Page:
Many Muslims Turn to Home Schooling, 26 March 2008, New York Times, New York, New York
Like dozens of other Pakistani-American girls here, Hajra Bibi stopped attending the local public school when she reached puberty, and began studying at home.
Her family wanted her to clean and cook for her male relatives, and had also worried that other American children would mock both her Muslim religion and her traditional clothes.
No matter what the faith, parents who make the choice are often inspired by a belief that public schools are havens for social ills like drugs and that they can do better with their children at home.
“I don’t want the behavior,” said Aya Ismael, a Muslim mother home-schooling four children near San Jose. “Little girls are walking around dressing like hoochies, cursing and swearing and showing disrespect toward their elders. In Islam we believe in respect and dignity and honor.”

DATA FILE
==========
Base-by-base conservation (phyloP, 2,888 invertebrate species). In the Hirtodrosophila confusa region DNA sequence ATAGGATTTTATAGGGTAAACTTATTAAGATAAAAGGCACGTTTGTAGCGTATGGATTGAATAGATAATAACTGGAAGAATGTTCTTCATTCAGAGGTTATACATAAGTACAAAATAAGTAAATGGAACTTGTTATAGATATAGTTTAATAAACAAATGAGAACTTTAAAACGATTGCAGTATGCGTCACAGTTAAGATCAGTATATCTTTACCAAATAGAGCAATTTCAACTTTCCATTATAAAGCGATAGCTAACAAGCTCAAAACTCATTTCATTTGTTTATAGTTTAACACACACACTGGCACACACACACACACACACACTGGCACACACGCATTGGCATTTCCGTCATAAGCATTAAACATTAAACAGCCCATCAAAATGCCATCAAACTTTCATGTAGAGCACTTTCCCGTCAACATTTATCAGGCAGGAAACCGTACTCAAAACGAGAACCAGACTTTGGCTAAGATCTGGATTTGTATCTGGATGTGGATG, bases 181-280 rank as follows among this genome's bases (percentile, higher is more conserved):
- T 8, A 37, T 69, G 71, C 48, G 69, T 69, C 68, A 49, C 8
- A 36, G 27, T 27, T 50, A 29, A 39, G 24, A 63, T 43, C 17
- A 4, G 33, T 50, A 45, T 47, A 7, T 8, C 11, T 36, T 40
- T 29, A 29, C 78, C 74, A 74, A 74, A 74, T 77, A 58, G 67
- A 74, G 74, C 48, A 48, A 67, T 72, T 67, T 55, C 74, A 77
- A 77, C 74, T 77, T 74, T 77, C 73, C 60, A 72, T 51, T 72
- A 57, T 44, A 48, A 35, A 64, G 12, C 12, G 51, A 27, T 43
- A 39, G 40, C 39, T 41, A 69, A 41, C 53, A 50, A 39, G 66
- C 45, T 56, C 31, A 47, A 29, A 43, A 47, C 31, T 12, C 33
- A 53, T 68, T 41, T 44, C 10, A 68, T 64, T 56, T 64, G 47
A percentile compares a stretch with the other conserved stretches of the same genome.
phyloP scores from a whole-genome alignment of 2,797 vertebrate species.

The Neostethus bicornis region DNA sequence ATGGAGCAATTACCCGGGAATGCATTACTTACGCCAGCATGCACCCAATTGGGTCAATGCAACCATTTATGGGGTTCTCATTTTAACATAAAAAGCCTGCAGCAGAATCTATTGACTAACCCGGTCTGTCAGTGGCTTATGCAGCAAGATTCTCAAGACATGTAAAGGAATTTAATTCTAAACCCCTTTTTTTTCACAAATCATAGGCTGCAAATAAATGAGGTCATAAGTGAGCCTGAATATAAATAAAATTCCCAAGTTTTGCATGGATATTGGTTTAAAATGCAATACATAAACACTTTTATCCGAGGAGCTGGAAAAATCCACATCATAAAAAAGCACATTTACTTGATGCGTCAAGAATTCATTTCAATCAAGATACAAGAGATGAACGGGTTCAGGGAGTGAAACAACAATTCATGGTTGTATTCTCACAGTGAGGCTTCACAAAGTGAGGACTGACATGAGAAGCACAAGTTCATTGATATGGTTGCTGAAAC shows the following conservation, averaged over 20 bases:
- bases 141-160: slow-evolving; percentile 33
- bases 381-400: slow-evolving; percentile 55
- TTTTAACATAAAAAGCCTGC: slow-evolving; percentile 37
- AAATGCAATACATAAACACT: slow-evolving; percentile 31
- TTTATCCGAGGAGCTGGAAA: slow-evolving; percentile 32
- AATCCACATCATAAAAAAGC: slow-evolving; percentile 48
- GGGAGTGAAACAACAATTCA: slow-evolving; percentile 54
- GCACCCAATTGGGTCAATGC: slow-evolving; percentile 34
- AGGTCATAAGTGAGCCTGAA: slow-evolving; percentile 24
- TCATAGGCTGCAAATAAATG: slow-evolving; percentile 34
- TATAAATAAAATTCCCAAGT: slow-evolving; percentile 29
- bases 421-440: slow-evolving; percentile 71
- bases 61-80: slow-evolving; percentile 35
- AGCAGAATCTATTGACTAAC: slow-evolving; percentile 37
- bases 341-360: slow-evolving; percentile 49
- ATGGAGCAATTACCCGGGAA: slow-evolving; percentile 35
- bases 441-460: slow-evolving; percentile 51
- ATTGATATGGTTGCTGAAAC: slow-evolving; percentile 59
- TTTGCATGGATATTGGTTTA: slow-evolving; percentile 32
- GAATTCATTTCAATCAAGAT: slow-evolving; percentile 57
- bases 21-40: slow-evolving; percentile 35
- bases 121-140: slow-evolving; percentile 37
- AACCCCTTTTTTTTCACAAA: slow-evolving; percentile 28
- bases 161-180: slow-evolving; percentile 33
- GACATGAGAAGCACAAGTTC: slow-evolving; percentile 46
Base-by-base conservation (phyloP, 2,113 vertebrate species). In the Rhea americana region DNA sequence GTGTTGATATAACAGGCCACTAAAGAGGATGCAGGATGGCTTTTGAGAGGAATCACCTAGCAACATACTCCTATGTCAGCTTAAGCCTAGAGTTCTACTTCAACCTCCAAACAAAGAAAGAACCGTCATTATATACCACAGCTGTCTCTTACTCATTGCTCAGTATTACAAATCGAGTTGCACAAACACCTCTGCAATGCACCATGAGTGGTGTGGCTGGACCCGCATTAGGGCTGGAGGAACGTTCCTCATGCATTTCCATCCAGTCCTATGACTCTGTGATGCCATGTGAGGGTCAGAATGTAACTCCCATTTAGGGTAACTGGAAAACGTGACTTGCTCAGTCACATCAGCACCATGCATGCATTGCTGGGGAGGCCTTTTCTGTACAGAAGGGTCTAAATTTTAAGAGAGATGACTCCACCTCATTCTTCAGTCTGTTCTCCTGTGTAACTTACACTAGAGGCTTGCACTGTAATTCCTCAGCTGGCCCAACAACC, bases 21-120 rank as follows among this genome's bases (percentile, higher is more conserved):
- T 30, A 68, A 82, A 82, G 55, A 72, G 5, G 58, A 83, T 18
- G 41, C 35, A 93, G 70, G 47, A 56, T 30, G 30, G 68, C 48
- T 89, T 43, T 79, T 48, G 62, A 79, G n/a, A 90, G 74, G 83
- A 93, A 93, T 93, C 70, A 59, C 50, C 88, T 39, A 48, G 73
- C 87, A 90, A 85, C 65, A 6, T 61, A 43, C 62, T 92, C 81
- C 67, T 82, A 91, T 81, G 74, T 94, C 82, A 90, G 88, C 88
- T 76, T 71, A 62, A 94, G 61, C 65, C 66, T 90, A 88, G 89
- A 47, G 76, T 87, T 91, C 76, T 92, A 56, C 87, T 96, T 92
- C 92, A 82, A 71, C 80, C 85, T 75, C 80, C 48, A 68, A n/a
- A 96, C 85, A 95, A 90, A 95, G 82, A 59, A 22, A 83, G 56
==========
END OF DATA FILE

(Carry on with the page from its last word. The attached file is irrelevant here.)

“There is a tendency to make home-schoolers look like antisocial fanatics who don’t want their kids in the system,” said Nabila Hanson, who argues that most home-schoolers, like herself, make an extra effort to find their children opportunities for sports, music or field trips with other people.
Mrs. Asghar, the Stockton woman who argues against home schooling, takes exception to the idea of removing girls from school to preserve family honor, calling it a barrier to assimilation.
“People who think like this are stuck in a time capsule,” she said. “When kids know more than their parents, the parents lose control. I think that is a fear in all of us.”